You are making choices about how to think about things, how to process information, how to sort out reality, and what to do about what you think.
You are constantly voting.
Your thumbs are going up and down, sometimes both at the same time. The world is a confusing place. Contradictory voices seem true all at the same time.
Watch your motives - whether it is me or anyone else telling you what your politics should be, examine the principles, examine your loyalties, examine your presuppositions, examine the evidence, and examine your own heart and motives prayerfully.
Neither Rome, Persia, nor America is the source of our liberty and power. God is, and we can serve God no matter who is sitting in the seats of power and temporal authority.
Caesar has no power to grant, to the church, the kind of power that she thrives on.
The church must derive its power from God or it is in grave danger of selling its loyalty to the highest bidder for the lowest possible advantage.
I do not care who is sitting on Rome's throne at any given time in history. It could be Nero or Constantine. It could be a persecutor or an ally.
Vote for whoever you wish to represent your political views, but do not do so for the wrong reasons.
Even in the days of Cyrus and Zerubbabel when Israel was granted the blessing or return to the land of promise from Exile, it was not Cyrus who was the source of power, but God.
So he said to me, “This is the word of the Lord to Zerubbabel: ‘Not by might nor by power, but by my Spirit,’ says the Lord Almighty. - Zechariah 4:6, New International Version
Additional Meditations of Civil Religion and Authentic Discipleship
Demetrius and the artisans had a complaint.
Paul was stirring the truth pot urging people to seek God.
This threatened a lifestyle of privilege that gathered around a civil religion. Demetrius stirred the artisans with a chant that appealed, on the surface, to their local religion, but was really about their money and power.
Now after these things had been accomplished, Paul resolved in the Spirit to go through Macedonia and Achaia, and then to go on to Jerusalem. He said, "After I have gone there, I must also see Rome."
So he sent two of his helpers, Timothy and Erastus, to Macedonia, while he himself stayed for some time longer in Asia.
About that time no little disturbance broke out concerning the Way. A man named Demetrius, a silversmith who made silver shrines of Artemis, brought no little business to the artisans. These he gathered together, with the workers of the same trade, and said, "Men, you know that we get our wealth from this business. You also see and hear that not only in Ephesus but in almost the whole of Asia this Paul has persuaded and drawn away a considerable number of people by saying that gods made with hands are not gods. And there is danger not only that this trade of ours may come into disrepute but also that the temple of the great goddess Artemis will be scorned, and she will be deprived of her majesty that brought all Asia and the world to worship her."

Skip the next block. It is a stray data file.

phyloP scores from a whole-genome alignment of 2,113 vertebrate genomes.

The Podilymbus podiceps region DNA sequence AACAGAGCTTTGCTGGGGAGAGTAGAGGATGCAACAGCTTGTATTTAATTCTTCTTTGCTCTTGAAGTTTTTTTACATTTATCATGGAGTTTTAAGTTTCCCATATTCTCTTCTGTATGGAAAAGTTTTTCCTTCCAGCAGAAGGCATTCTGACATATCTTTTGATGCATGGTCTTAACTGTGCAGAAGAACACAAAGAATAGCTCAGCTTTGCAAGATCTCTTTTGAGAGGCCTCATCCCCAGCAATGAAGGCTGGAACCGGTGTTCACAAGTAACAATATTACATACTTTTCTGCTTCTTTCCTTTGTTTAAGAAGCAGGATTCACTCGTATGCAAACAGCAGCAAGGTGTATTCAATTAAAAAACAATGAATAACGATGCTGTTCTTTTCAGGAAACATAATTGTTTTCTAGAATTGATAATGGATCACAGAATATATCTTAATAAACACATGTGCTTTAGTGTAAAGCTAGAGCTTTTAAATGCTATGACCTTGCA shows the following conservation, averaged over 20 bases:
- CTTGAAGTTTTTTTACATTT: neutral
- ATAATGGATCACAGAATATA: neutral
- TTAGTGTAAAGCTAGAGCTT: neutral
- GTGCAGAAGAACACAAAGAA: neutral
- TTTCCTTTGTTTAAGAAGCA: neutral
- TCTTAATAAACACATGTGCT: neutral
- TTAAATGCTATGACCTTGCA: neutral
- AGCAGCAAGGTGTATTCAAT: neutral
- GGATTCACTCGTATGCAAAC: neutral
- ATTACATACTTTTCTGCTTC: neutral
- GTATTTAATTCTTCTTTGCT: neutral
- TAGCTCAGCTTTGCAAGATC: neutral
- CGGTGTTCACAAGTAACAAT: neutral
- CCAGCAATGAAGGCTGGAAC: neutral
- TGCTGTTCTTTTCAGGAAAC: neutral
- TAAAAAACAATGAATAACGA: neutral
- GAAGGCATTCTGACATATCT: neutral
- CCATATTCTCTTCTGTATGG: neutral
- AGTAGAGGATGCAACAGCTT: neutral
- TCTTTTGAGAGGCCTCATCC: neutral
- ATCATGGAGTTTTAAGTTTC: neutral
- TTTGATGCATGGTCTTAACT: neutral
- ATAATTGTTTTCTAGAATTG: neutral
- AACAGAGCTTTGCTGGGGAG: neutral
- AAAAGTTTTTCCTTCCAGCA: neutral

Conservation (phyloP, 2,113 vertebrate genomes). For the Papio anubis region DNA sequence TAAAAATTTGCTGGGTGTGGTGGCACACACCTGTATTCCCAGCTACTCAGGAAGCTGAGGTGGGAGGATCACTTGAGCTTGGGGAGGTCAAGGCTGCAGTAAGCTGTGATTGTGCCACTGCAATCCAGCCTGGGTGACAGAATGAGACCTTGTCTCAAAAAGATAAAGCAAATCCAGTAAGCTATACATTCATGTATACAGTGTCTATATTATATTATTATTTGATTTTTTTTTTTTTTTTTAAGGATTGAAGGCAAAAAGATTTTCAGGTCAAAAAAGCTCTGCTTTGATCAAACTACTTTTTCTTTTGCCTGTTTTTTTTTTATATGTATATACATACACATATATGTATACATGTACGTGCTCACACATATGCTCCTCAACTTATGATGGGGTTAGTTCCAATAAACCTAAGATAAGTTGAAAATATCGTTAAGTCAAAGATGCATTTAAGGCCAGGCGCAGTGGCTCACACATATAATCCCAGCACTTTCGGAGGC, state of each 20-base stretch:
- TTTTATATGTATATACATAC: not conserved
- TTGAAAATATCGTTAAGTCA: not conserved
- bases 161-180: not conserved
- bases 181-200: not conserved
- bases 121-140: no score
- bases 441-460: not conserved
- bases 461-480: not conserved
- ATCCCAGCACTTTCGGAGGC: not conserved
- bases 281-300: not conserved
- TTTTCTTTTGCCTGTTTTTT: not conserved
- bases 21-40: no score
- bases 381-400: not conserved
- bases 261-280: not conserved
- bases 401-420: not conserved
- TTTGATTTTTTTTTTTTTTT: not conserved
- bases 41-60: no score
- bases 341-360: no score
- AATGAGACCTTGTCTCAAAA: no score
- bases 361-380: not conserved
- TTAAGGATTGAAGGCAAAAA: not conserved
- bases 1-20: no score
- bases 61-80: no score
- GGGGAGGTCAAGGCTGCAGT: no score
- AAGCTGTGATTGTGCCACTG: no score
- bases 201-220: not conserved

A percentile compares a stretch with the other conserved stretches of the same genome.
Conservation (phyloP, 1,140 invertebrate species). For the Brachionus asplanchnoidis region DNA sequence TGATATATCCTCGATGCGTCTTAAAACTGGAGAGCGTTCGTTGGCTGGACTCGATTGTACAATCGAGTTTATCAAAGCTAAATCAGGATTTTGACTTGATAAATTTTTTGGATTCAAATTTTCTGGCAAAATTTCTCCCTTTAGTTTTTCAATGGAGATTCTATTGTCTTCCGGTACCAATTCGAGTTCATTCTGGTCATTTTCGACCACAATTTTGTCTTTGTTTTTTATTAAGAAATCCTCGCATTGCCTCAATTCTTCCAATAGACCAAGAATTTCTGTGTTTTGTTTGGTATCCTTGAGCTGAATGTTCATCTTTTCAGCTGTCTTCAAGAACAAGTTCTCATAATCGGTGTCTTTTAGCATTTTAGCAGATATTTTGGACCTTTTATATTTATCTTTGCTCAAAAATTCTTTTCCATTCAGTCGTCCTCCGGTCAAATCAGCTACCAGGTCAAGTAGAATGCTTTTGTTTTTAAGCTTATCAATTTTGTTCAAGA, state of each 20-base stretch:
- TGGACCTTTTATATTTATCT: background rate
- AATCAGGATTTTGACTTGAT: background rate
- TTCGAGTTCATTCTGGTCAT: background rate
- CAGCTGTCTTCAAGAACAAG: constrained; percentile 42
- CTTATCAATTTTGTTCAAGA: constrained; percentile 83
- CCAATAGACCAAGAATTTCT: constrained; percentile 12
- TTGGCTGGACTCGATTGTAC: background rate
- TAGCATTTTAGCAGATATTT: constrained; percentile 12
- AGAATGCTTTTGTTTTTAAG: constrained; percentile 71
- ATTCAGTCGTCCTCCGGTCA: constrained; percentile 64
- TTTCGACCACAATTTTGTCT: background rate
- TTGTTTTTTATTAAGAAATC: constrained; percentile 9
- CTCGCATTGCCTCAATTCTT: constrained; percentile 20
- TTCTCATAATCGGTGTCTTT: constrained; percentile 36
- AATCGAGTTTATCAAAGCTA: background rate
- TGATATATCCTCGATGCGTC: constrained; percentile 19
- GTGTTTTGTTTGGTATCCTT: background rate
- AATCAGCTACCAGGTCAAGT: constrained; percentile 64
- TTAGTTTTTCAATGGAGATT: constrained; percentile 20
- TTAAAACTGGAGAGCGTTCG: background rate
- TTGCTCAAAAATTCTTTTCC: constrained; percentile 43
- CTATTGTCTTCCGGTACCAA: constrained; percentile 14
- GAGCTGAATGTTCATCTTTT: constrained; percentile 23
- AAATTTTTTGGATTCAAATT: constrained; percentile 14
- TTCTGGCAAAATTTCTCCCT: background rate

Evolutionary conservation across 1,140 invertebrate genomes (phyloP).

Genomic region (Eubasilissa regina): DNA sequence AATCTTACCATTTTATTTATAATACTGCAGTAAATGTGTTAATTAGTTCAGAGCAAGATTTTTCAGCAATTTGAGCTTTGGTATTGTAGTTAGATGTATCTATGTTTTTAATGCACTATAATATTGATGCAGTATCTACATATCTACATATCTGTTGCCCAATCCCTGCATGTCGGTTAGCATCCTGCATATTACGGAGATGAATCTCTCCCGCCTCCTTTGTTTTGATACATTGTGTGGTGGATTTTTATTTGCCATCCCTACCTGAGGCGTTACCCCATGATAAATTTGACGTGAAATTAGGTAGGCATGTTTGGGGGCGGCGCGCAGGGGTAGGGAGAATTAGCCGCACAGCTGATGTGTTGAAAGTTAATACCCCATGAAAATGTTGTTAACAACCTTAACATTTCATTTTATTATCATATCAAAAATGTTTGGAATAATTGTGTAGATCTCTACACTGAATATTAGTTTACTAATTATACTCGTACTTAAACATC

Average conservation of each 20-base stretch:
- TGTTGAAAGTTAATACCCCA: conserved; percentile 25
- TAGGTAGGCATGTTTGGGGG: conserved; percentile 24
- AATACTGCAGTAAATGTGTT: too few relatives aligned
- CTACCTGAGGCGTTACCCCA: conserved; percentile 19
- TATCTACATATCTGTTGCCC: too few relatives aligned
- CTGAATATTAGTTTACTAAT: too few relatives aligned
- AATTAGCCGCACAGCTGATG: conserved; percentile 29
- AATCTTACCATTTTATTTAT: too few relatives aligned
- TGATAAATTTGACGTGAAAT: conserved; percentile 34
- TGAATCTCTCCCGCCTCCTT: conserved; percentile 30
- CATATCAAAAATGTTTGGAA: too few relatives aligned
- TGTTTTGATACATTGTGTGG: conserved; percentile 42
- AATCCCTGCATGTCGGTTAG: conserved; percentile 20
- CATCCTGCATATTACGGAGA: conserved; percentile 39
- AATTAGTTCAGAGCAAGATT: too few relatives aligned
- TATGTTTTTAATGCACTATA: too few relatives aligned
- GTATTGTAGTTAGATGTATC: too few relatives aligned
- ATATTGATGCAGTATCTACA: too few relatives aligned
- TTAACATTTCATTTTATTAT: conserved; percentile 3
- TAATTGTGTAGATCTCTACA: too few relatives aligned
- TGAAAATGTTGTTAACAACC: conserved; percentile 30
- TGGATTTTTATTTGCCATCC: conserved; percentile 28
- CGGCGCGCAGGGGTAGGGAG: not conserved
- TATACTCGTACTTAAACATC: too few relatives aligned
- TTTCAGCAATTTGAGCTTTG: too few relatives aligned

When they heard this, they were enraged and shouted, "Great is Artemis of the Ephesians!"
The city was filled with the confusion; and people rushed together to the theater, dragging with them Gaius and Aristarchus, Macedonians who were Paul's travel companions. Paul wished to go into the crowd, but the disciples would not let him; even some officials of the province of Asia, who were friendly to him, sent him a message urging him not to venture into the theater.
Meanwhile, some were shouting one thing, some another; for the assembly was in confusion, and most of them did not know why they had come together. Some of the crowd gave instructions to Alexander, whom the Jews had pushed forward.
And Alexander motioned for silence and tried to make a defense before the people. But when they recognized that he was a Jew, for about two hours all of them shouted in unison, "Great is Artemis of the Ephesians!"
But when the town clerk had quieted the crowd, he said, "Citizens of Ephesus, who is there that does not know that the city of the Ephesians is the temple keeper of the great Artemis and of the statue that fell from heaven? Since these things cannot be denied, you ought to be quiet and do nothing rash. You have brought these men here who are neither temple robbers nor blasphemers of our goddess. If therefore Demetrius and the artisans with him have a complaint against anyone, the courts are open, and there are proconsuls; let them bring charges there against one another. If there is anything further you want to know, it must be settled in the regular assembly. For we are in danger of being charged with rioting today, since there is no cause that we can give to justify this commotion."
When he had said this, he dismissed the assembly.